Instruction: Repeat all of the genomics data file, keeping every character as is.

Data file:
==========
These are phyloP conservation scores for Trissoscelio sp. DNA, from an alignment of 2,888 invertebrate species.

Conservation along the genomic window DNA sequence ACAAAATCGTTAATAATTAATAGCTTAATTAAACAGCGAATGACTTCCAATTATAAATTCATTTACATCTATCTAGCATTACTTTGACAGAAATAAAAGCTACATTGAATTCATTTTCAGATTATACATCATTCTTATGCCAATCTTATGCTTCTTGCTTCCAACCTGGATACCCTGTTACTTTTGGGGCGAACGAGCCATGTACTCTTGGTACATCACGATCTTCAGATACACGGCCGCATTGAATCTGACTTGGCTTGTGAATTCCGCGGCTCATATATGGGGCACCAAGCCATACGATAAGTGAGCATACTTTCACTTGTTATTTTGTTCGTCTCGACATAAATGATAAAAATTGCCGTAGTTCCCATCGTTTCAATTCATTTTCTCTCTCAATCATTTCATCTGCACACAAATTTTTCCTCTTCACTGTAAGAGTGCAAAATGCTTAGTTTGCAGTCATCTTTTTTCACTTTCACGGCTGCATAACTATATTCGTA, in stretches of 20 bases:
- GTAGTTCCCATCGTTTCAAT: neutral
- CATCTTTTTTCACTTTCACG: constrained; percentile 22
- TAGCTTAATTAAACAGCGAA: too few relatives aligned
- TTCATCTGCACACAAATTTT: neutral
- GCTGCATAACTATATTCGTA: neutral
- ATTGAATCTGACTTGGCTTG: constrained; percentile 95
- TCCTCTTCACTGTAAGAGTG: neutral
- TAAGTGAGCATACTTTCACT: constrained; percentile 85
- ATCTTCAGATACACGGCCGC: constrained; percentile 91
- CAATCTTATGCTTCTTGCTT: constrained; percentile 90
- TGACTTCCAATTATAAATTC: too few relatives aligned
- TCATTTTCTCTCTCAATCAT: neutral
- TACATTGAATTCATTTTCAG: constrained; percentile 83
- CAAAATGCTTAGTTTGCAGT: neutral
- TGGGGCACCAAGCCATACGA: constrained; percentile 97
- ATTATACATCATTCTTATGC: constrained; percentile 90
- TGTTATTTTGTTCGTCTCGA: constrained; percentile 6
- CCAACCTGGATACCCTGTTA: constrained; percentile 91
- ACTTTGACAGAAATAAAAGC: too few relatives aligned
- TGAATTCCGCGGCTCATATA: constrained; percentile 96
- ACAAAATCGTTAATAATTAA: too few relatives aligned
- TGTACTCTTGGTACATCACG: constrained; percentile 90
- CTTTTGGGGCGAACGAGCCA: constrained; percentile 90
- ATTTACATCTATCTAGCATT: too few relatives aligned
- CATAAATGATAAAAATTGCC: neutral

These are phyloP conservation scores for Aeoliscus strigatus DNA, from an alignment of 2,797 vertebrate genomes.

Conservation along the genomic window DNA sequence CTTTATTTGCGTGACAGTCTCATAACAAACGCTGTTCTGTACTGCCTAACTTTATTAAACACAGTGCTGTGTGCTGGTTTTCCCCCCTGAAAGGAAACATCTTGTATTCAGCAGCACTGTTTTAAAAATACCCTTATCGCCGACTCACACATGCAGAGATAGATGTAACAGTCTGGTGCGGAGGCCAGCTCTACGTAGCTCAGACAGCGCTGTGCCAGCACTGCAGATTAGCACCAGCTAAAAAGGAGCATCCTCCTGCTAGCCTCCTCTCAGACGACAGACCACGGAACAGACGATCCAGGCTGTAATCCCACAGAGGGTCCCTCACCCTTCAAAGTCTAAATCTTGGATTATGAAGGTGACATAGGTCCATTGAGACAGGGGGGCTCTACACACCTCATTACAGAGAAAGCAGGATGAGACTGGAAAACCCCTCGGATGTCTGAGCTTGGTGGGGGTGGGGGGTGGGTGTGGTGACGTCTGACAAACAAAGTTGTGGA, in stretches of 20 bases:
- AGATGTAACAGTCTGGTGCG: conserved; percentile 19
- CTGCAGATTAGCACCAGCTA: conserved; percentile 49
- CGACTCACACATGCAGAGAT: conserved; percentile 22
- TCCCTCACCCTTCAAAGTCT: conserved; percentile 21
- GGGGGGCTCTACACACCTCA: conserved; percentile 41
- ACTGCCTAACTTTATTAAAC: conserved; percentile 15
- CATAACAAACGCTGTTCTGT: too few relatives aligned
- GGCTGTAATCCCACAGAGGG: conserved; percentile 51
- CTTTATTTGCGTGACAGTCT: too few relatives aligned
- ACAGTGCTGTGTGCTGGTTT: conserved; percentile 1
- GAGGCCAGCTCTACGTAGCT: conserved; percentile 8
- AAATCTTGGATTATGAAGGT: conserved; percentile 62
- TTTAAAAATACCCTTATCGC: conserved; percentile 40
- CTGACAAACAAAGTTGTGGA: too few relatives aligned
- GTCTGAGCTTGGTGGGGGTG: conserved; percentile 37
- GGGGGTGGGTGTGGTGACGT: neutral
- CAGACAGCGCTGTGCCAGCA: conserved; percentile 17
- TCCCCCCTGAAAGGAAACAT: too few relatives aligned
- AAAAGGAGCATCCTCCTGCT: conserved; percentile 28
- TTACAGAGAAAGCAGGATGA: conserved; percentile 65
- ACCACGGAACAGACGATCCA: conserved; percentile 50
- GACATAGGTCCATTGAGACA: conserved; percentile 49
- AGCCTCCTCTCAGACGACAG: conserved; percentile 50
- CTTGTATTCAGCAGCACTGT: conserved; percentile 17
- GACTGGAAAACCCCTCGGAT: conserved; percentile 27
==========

These are phyloP conservation scores for Trissoscelio sp. DNA, from an alignment of 2,888 invertebrate species.

Conservation along the genomic window DNA sequence ACAAAATCGTTAATAATTAATAGCTTAATTAAACAGCGAATGACTTCCAATTATAAATTCATTTACATCTATCTAGCATTACTTTGACAGAAATAAAAGCTACATTGAATTCATTTTCAGATTATACATCATTCTTATGCCAATCTTATGCTTCTTGCTTCCAACCTGGATACCCTGTTACTTTTGGGGCGAACGAGCCATGTACTCTTGGTACATCACGATCTTCAGATACACGGCCGCATTGAATCTGACTTGGCTTGTGAATTCCGCGGCTCATATATGGGGCACCAAGCCATACGATAAGTGAGCATACTTTCACTTGTTATTTTGTTCGTCTCGACATAAATGATAAAAATTGCCGTAGTTCCCATCGTTTCAATTCATTTTCTCTCTCAATCATTTCATCTGCACACAAATTTTTCCTCTTCACTGTAAGAGTGCAAAATGCTTAGTTTGCAGTCATCTTTTTTCACTTTCACGGCTGCATAACTATATTCGTA, in stretches of 20 bases:
- GTAGTTCCCATCGTTTCAAT: neutral
- CATCTTTTTTCACTTTCACG: constrained; percentile 22
- TAGCTTAATTAAACAGCGAA: too few relatives aligned
- TTCATCTGCACACAAATTTT: neutral
- GCTGCATAACTATATTCGTA: neutral
- ATTGAATCTGACTTGGCTTG: constrained; percentile 95
- TCCTCTTCACTGTAAGAGTG: neutral
- TAAGTGAGCATACTTTCACT: constrained; percentile 85
- ATCTTCAGATACACGGCCGC: constrained; percentile 91
- CAATCTTATGCTTCTTGCTT: constrained; percentile 90
- TGACTTCCAATTATAAATTC: too few relatives aligned
- TCATTTTCTCTCTCAATCAT: neutral
- TACATTGAATTCATTTTCAG: constrained; percentile 83
- CAAAATGCTTAGTTTGCAGT: neutral
- TGGGGCACCAAGCCATACGA: constrained; percentile 97
- ATTATACATCATTCTTATGC: constrained; percentile 90
- TGTTATTTTGTTCGTCTCGA: constrained; percentile 6
- CCAACCTGGATACCCTGTTA: constrained; percentile 91
- ACTTTGACAGAAATAAAAGC: too few relatives aligned
- TGAATTCCGCGGCTCATATA: constrained; percentile 96
- ACAAAATCGTTAATAATTAA: too few relatives aligned
- TGTACTCTTGGTACATCACG: constrained; percentile 90
- CTTTTGGGGCGAACGAGCCA: constrained; percentile 90
- ATTTACATCTATCTAGCATT: too few relatives aligned
- CATAAATGATAAAAATTGCC: neutral

These are phyloP conservation scores for Aeoliscus strigatus DNA, from an alignment of 2,797 vertebrate genomes.

Conservation along the genomic window DNA sequence CTTTATTTGCGTGACAGTCTCATAACAAACGCTGTTCTGTACTGCCTAACTTTATTAAACACAGTGCTGTGTGCTGGTTTTCCCCCCTGAAAGGAAACATCTTGTATTCAGCAGCACTGTTTTAAAAATACCCTTATCGCCGACTCACACATGCAGAGATAGATGTAACAGTCTGGTGCGGAGGCCAGCTCTACGTAGCTCAGACAGCGCTGTGCCAGCACTGCAGATTAGCACCAGCTAAAAAGGAGCATCCTCCTGCTAGCCTCCTCTCAGACGACAGACCACGGAACAGACGATCCAGGCTGTAATCCCACAGAGGGTCCCTCACCCTTCAAAGTCTAAATCTTGGATTATGAAGGTGACATAGGTCCATTGAGACAGGGGGGCTCTACACACCTCATTACAGAGAAAGCAGGATGAGACTGGAAAACCCCTCGGATGTCTGAGCTTGGTGGGGGTGGGGGGTGGGTGTGGTGACGTCTGACAAACAAAGTTGTGGA, in stretches of 20 bases:
- AGATGTAACAGTCTGGTGCG: conserved; percentile 19
- CTGCAGATTAGCACCAGCTA: conserved; percentile 49
- CGACTCACACATGCAGAGAT: conserved; percentile 22
- TCCCTCACCCTTCAAAGTCT: conserved; percentile 21
- GGGGGGCTCTACACACCTCA: conserved; percentile 41
- ACTGCCTAACTTTATTAAAC: conserved; percentile 15
- CATAACAAACGCTGTTCTGT: too few relatives aligned
- GGCTGTAATCCCACAGAGGG: conserved; percentile 51
- CTTTATTTGCGTGACAGTCT: too few relatives aligned
- ACAGTGCTGTGTGCTGGTTT: conserved; percentile 1
- GAGGCCAGCTCTACGTAGCT: conserved; percentile 8
- AAATCTTGGATTATGAAGGT: conserved; percentile 62
- TTTAAAAATACCCTTATCGC: conserved; percentile 40
- CTGACAAACAAAGTTGTGGA: too few relatives aligned
- GTCTGAGCTTGGTGGGGGTG: conserved; percentile 37
- GGGGGTGGGTGTGGTGACGT: neutral
- CAGACAGCGCTGTGCCAGCA: conserved; percentile 17
- TCCCCCCTGAAAGGAAACAT: too few relatives aligned
- AAAAGGAGCATCCTCCTGCT: conserved; percentile 28
- TTACAGAGAAAGCAGGATGA: conserved; percentile 65
- ACCACGGAACAGACGATCCA: conserved; percentile 50
- GACATAGGTCCATTGAGACA: conserved; percentile 49
- AGCCTCCTCTCAGACGACAG: conserved; percentile 50
- CTTGTATTCAGCAGCACTGT: conserved; percentile 17
- GACTGGAAAACCCCTCGGAT: conserved; percentile 27